Understandably the most popular national park in Chile, home to the famous three granite peaks of the Paine mountains, numerous glaciers, many beautiful lakes of varying shades of blue, and some of the world’s greatest walks.
After the patchy weather of Argentinian Patagonia (non-stop rain in El Chalten and Boxing Day snow in El Calefate) it was a relief to get near perfect weather for walking to Base Las Torres, an 18km return walk from Los Torres campsite. The scenic snow covering the mountains made up for a very cold night in the tent, despite wearing three pairs of socks, thermals, six layers of merino, a hat and ski gloves!
Heading up a ridge along the Ascencio Valley helped get some warmth back in the system.
Warmth turned to heat in the cloudless sunshine and 400m in 1km steep and rocky ascent to the Base de las Torres lookout.
The effort was worth it though for about the most scenic lunch spot possible, if an extremely busy one.
On the way back I took a detour via the shortcut to the Los Cuernos Shelter, adding at least another 4km onto the walk, but entirely worthwhile for the stunning view of Nordenskjold Lake.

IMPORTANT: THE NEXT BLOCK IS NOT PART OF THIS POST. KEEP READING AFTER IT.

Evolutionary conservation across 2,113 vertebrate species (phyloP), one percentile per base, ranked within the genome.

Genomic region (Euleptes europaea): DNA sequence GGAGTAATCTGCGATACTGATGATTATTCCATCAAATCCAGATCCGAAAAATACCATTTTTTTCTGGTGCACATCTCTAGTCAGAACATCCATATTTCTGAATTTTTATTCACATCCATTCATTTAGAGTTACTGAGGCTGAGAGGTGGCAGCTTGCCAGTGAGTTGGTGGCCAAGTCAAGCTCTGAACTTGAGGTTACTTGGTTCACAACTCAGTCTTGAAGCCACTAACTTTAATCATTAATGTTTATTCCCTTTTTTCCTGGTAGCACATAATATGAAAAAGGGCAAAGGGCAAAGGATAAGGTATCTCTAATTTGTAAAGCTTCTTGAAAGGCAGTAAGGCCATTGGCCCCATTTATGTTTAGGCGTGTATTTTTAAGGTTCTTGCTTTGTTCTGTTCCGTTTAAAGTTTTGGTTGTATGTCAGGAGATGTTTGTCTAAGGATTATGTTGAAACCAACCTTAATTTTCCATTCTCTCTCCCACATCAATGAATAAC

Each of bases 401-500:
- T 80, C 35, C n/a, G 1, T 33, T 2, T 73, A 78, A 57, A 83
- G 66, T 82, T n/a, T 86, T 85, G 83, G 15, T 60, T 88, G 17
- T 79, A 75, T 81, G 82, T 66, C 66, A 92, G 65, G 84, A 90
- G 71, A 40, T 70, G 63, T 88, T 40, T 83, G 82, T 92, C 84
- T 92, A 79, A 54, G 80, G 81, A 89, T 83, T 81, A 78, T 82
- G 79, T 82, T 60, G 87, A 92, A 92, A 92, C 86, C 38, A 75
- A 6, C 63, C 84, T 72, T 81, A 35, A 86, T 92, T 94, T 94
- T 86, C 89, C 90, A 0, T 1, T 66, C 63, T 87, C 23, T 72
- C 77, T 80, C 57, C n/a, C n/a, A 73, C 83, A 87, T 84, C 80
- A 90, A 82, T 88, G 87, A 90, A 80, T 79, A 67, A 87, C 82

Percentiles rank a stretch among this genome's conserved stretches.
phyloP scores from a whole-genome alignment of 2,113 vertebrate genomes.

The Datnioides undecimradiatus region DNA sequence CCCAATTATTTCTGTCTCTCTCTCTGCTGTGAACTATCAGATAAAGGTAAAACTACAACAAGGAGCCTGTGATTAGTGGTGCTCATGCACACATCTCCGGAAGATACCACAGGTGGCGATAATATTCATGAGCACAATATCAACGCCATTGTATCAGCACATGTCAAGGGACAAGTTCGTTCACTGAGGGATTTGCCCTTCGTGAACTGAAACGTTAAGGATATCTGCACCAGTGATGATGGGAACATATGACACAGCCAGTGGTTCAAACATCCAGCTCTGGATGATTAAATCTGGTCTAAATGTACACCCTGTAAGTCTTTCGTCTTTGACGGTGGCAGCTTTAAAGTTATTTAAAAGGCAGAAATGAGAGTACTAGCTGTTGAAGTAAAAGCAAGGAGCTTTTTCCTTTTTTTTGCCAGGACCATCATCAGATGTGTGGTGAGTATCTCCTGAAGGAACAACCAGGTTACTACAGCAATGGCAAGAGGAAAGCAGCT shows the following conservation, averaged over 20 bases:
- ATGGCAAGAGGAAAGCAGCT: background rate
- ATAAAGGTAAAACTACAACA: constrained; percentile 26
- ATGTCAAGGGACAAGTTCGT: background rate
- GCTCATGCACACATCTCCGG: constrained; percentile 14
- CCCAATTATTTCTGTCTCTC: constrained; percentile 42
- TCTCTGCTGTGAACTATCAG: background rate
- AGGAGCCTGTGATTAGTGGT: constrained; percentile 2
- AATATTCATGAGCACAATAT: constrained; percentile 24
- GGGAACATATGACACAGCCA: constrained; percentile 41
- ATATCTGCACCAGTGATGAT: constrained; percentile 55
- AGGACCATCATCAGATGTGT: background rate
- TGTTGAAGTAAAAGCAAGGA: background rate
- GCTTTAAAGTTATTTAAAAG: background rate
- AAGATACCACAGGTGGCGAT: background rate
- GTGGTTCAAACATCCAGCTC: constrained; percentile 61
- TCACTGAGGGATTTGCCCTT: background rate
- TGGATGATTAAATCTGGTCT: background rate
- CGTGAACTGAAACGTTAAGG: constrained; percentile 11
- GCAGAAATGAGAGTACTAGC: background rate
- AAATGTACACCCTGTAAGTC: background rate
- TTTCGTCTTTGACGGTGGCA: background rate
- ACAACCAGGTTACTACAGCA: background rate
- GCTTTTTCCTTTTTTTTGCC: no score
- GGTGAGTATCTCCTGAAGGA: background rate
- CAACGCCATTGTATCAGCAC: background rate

More stunning views of the lake the next day on a 32km return walk to Frances Shelter. Morning rain turned to the perfect mix of sun and clouds for interesting textures on the landscape.
Hoped to head onto Frances Lookout, or even Britanico Lookout (44km return trip) but the persistent cloud over the mountains thickened and it started to rain, so I decided to turn back. Before leaving to return though the clouds parted long enough for me to see Frances Glacier and a decent waterfall.
Next day headed out of the park via Salto Grande waterfall, with more stunning views of the mountains.